So it’s raining, but you want to be gardening. What to do now?

It’s a common problem this time of year for the eager East Coast gardener. But a well tended garden needs more than your blissful engagement on those sunny days! So let’s talk about how you quash that gardening urge on those drizzly days too.

For starters you can get out & have a look at your tools.

What broke last year you forgot about? Who got put away dirty & needs to be cleaned up? What are you missing from your arsenal? What needs to be sharpened? Even a low cost tool will last longer & perform better when sharpened & cleaned regularly, this will keep your season running smoother. So take a look around, get things tidied up & organized, because if you’re like me, nothing slows the intent of progress down like running from one place to the next trying to find the tool you need only to realize it’s a mess or missing entirely.

Gardening Tools

Is the rain really coming down & there’s no way you’re stepping out in it?

Well review that garden plan you laid out for yourself while you were all ambitious & optimistic in January. Have you added some new things but never actually plotted them in? Or maybe some of your starters or seeds have been left out now or were not available at all. Take a look over your plan & make sure it’s still somewhat close to the reality of what you’re doing. Whether you’re adding more or leaving something out, it doesn’t hurt to re-take stock of your plan in these early days of Spring before you get lost in the fever dream of Summer planting.

Another prudent thing to do in the rain is to go observe what’s happening in your garden beds. Are there places the water is pooling & creating puddles, or running off & causing erosion? Best make a note of that for when true planting time is here. While some of us may not be a big fan of the rain, lots of common pests are at their best when it’s soggy. You should have a look at who is taking up residence in your beds & think back to who was the bane of your gardening existence last season. Then you can set yourself into research mode & get ahead of those issues before they take hold. I just discovered one very hungry caterpillar making a feast of my echinacea starts this morning. It’s since been evicted!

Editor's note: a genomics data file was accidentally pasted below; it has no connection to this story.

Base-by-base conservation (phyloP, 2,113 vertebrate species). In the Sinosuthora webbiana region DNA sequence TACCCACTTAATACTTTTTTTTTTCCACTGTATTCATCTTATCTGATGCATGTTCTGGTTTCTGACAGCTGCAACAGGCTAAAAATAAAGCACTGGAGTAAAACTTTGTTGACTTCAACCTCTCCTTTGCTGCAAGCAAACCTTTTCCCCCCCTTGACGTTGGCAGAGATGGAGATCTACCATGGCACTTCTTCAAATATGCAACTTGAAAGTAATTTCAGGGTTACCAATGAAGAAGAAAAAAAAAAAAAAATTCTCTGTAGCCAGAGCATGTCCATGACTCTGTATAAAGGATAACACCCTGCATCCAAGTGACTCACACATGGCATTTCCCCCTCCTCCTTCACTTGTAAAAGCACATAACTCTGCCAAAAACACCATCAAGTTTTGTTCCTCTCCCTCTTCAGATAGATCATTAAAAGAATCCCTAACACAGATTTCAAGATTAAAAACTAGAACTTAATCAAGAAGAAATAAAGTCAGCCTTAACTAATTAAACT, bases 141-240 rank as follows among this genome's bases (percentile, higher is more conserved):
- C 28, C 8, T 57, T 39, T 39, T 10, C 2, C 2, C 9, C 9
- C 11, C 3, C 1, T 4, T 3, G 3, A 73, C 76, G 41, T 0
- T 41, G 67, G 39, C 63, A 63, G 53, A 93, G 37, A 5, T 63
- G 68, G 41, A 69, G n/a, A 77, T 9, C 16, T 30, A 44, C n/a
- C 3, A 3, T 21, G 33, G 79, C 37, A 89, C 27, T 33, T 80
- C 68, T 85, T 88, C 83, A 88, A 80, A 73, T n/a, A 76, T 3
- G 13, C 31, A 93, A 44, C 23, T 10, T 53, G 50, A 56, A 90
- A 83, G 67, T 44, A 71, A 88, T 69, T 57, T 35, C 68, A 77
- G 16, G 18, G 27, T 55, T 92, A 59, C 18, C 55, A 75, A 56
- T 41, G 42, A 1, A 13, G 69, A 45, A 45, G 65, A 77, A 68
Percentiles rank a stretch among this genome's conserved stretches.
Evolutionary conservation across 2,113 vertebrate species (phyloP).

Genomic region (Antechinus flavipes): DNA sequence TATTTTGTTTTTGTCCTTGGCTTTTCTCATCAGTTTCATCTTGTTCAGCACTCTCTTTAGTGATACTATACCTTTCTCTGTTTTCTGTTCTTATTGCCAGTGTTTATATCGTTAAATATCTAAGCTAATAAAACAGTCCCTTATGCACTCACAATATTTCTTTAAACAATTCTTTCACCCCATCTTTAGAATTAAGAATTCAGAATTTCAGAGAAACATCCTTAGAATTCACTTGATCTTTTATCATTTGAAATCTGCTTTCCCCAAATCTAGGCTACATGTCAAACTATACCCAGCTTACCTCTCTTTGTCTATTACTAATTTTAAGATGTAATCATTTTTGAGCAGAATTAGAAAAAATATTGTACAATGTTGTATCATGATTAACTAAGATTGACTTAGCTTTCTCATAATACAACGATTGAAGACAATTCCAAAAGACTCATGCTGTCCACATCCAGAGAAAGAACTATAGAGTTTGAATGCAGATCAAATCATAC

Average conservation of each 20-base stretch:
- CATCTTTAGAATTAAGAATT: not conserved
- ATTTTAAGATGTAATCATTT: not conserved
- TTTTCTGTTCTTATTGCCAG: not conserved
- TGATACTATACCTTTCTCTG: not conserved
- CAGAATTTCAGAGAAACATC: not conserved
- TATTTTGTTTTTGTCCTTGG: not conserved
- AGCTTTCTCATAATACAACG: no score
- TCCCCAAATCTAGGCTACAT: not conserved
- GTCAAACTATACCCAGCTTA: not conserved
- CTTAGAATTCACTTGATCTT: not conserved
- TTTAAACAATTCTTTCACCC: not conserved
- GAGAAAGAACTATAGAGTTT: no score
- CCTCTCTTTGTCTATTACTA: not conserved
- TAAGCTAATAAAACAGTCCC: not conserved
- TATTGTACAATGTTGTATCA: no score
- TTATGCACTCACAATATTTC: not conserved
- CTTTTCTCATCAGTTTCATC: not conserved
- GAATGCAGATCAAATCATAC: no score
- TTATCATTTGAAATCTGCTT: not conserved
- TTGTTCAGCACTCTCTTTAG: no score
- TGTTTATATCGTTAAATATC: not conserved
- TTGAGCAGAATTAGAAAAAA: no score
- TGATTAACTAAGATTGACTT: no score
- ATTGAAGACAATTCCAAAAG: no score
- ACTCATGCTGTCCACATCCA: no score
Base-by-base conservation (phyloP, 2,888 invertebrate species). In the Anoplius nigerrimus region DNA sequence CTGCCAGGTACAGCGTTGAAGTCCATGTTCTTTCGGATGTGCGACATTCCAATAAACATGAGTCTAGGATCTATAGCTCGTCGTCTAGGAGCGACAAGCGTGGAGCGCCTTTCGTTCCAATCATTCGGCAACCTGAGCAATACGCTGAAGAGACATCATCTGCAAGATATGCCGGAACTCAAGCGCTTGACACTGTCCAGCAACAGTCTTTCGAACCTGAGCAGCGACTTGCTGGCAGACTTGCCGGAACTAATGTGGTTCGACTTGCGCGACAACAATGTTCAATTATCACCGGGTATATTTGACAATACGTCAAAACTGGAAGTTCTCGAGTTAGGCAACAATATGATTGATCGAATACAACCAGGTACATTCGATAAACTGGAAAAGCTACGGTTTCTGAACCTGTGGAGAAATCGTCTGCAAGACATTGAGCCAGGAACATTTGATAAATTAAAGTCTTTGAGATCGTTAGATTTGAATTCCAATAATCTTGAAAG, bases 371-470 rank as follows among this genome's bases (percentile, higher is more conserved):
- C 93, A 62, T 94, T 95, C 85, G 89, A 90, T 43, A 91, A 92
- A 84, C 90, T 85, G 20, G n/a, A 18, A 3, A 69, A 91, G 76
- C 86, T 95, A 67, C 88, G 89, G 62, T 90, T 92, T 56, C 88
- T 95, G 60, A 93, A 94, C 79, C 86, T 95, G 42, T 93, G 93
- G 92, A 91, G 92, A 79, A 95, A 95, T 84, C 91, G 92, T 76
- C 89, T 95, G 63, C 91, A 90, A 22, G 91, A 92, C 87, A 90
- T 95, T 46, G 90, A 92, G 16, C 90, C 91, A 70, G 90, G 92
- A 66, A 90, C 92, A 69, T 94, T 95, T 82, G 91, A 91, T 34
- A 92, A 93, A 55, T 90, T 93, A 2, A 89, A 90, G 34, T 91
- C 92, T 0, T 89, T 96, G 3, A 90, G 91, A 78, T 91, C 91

partially eaten echinacea

There is no better time to seed your lawn then when rain is steadily in the forecast.

Most people come looking for seeding during the summer not realizing the huge commitment it takes on their part to watering. Not only is that hard on our Islands water table, it’s a really boring way to spend your evenings, because it is nearly pointless & not very water conscious to just leave your sprinkler on during the heat of the summer days. Even an established lawn slows its growth in the height of the summer, so seeding at that time is an exercise in futility. Make use of what nature is giving you & get those spots seeded now or find yourself waiting till the Fall comes around again.

While we’re making use of the rain, how’s your rain barrel or collector working?

Check for any debris that may be clogging it up. Maybe you aren’t using one but have been considering it. No better time to start than now! Turn a rainy day into a satisfying garden DIY project or check & see if your community may be giving them away for free. It happens! Also, if you have an open compost pile, a rainy day is the perfect time to do some turning & make additions.

Rain Barrel

Another useful way to spend these rainy days in the garden is weeding & installing your stakes & trellises.

Weeds are more easily removed in moist soils, even those with pesky taproots. It also works the other way as well, stakes & trellises are more easily installed in the moist ground. So pull em out & put em up! Then you’re ready for planting when the rain subsides. Seeds and transplants benefit from going into the nice moist ground, it helps with germination, transplant shock & establishing roots. It also saves you lugging a bucket to dip your plants in as you get them in the ground. Just be sure to cover any tender transplants if more heavy rain is in the future. Make sure the angle of your cover allows water to run off & not pool on top & crush them. You can even set them up before you place your starters in them to test if they’ll work how you hope come a downpour.

Well, seems like we’ve now found we’ve got lots to keep us busy as the rain comes down, so we best get at it.

Happy growing out there!